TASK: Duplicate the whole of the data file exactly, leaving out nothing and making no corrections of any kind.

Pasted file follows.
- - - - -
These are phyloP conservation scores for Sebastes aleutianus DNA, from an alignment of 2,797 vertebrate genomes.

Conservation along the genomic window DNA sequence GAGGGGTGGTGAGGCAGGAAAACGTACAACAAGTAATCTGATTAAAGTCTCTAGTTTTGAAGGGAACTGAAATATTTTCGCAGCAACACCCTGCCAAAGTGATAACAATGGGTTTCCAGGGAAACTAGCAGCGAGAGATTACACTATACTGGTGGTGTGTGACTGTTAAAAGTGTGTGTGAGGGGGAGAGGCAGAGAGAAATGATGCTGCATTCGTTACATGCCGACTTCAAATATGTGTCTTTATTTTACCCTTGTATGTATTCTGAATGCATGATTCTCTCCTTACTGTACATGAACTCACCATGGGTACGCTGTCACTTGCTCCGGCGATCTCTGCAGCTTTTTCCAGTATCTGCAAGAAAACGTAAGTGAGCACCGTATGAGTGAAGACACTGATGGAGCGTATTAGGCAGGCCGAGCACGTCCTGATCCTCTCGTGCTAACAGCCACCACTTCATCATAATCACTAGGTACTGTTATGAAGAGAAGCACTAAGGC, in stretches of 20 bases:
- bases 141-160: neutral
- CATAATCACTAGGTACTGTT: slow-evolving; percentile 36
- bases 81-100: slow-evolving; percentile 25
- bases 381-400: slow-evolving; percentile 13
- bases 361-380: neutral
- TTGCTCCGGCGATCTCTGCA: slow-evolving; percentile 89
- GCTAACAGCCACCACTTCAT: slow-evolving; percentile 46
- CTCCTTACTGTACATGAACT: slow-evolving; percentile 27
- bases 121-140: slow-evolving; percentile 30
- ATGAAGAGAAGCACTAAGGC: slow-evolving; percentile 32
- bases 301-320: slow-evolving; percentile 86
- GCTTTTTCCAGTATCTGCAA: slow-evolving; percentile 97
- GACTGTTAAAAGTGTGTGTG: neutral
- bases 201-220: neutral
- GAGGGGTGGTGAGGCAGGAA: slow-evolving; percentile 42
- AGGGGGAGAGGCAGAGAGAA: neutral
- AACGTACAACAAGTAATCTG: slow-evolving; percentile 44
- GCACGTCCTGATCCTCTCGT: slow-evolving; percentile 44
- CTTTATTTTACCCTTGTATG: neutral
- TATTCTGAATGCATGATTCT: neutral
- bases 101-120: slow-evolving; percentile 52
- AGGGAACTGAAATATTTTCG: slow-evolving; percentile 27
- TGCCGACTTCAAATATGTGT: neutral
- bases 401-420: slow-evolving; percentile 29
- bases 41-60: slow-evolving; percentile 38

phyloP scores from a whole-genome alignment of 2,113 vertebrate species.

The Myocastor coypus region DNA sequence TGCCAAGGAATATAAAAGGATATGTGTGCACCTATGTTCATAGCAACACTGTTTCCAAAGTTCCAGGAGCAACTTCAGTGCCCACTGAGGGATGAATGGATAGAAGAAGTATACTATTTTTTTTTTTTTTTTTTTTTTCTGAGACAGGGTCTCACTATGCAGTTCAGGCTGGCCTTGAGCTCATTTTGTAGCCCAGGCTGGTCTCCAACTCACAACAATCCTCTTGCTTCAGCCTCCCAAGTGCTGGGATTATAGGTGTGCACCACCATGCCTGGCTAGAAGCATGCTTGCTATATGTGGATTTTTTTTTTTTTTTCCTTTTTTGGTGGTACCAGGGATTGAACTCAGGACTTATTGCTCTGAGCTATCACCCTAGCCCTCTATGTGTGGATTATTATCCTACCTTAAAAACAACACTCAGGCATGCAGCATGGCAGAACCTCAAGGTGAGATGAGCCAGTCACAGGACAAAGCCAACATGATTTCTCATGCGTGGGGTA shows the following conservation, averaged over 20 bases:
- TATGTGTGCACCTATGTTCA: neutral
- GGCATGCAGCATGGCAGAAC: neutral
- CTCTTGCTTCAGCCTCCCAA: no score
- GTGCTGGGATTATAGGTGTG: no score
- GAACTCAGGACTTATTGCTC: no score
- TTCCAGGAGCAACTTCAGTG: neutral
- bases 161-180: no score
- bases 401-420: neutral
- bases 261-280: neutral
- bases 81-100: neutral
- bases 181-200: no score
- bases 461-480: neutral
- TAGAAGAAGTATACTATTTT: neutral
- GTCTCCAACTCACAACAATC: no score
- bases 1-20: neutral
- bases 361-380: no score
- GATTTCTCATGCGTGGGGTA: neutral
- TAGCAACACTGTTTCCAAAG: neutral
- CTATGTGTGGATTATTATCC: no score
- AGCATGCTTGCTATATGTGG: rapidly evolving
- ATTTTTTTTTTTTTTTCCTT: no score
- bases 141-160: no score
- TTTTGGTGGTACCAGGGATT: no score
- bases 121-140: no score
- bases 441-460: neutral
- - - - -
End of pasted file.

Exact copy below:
These are phyloP conservation scores for Sebastes aleutianus DNA, from an alignment of 2,797 vertebrate genomes.

Conservation along the genomic window DNA sequence GAGGGGTGGTGAGGCAGGAAAACGTACAACAAGTAATCTGATTAAAGTCTCTAGTTTTGAAGGGAACTGAAATATTTTCGCAGCAACACCCTGCCAAAGTGATAACAATGGGTTTCCAGGGAAACTAGCAGCGAGAGATTACACTATACTGGTGGTGTGTGACTGTTAAAAGTGTGTGTGAGGGGGAGAGGCAGAGAGAAATGATGCTGCATTCGTTACATGCCGACTTCAAATATGTGTCTTTATTTTACCCTTGTATGTATTCTGAATGCATGATTCTCTCCTTACTGTACATGAACTCACCATGGGTACGCTGTCACTTGCTCCGGCGATCTCTGCAGCTTTTTCCAGTATCTGCAAGAAAACGTAAGTGAGCACCGTATGAGTGAAGACACTGATGGAGCGTATTAGGCAGGCCGAGCACGTCCTGATCCTCTCGTGCTAACAGCCACCACTTCATCATAATCACTAGGTACTGTTATGAAGAGAAGCACTAAGGC, in stretches of 20 bases:
- bases 141-160: neutral
- CATAATCACTAGGTACTGTT: slow-evolving; percentile 36
- bases 81-100: slow-evolving; percentile 25
- bases 381-400: slow-evolving; percentile 13
- bases 361-380: neutral
- TTGCTCCGGCGATCTCTGCA: slow-evolving; percentile 89
- GCTAACAGCCACCACTTCAT: slow-evolving; percentile 46
- CTCCTTACTGTACATGAACT: slow-evolving; percentile 27
- bases 121-140: slow-evolving; percentile 30
- ATGAAGAGAAGCACTAAGGC: slow-evolving; percentile 32
- bases 301-320: slow-evolving; percentile 86
- GCTTTTTCCAGTATCTGCAA: slow-evolving; percentile 97
- GACTGTTAAAAGTGTGTGTG: neutral
- bases 201-220: neutral
- GAGGGGTGGTGAGGCAGGAA: slow-evolving; percentile 42
- AGGGGGAGAGGCAGAGAGAA: neutral
- AACGTACAACAAGTAATCTG: slow-evolving; percentile 44
- GCACGTCCTGATCCTCTCGT: slow-evolving; percentile 44
- CTTTATTTTACCCTTGTATG: neutral
- TATTCTGAATGCATGATTCT: neutral
- bases 101-120: slow-evolving; percentile 52
- AGGGAACTGAAATATTTTCG: slow-evolving; percentile 27
- TGCCGACTTCAAATATGTGT: neutral
- bases 401-420: slow-evolving; percentile 29
- bases 41-60: slow-evolving; percentile 38

phyloP scores from a whole-genome alignment of 2,113 vertebrate species.

The Myocastor coypus region DNA sequence TGCCAAGGAATATAAAAGGATATGTGTGCACCTATGTTCATAGCAACACTGTTTCCAAAGTTCCAGGAGCAACTTCAGTGCCCACTGAGGGATGAATGGATAGAAGAAGTATACTATTTTTTTTTTTTTTTTTTTTTTCTGAGACAGGGTCTCACTATGCAGTTCAGGCTGGCCTTGAGCTCATTTTGTAGCCCAGGCTGGTCTCCAACTCACAACAATCCTCTTGCTTCAGCCTCCCAAGTGCTGGGATTATAGGTGTGCACCACCATGCCTGGCTAGAAGCATGCTTGCTATATGTGGATTTTTTTTTTTTTTTCCTTTTTTGGTGGTACCAGGGATTGAACTCAGGACTTATTGCTCTGAGCTATCACCCTAGCCCTCTATGTGTGGATTATTATCCTACCTTAAAAACAACACTCAGGCATGCAGCATGGCAGAACCTCAAGGTGAGATGAGCCAGTCACAGGACAAAGCCAACATGATTTCTCATGCGTGGGGTA shows the following conservation, averaged over 20 bases:
- TATGTGTGCACCTATGTTCA: neutral
- GGCATGCAGCATGGCAGAAC: neutral
- CTCTTGCTTCAGCCTCCCAA: no score
- GTGCTGGGATTATAGGTGTG: no score
- GAACTCAGGACTTATTGCTC: no score
- TTCCAGGAGCAACTTCAGTG: neutral
- bases 161-180: no score
- bases 401-420: neutral
- bases 261-280: neutral
- bases 81-100: neutral
- bases 181-200: no score
- bases 461-480: neutral
- TAGAAGAAGTATACTATTTT: neutral
- GTCTCCAACTCACAACAATC: no score
- bases 1-20: neutral
- bases 361-380: no score
- GATTTCTCATGCGTGGGGTA: neutral
- TAGCAACACTGTTTCCAAAG: neutral
- CTATGTGTGGATTATTATCC: no score
- AGCATGCTTGCTATATGTGG: rapidly evolving
- ATTTTTTTTTTTTTTTCCTT: no score
- bases 141-160: no score
- TTTTGGTGGTACCAGGGATT: no score
- bases 121-140: no score
- bases 441-460: neutral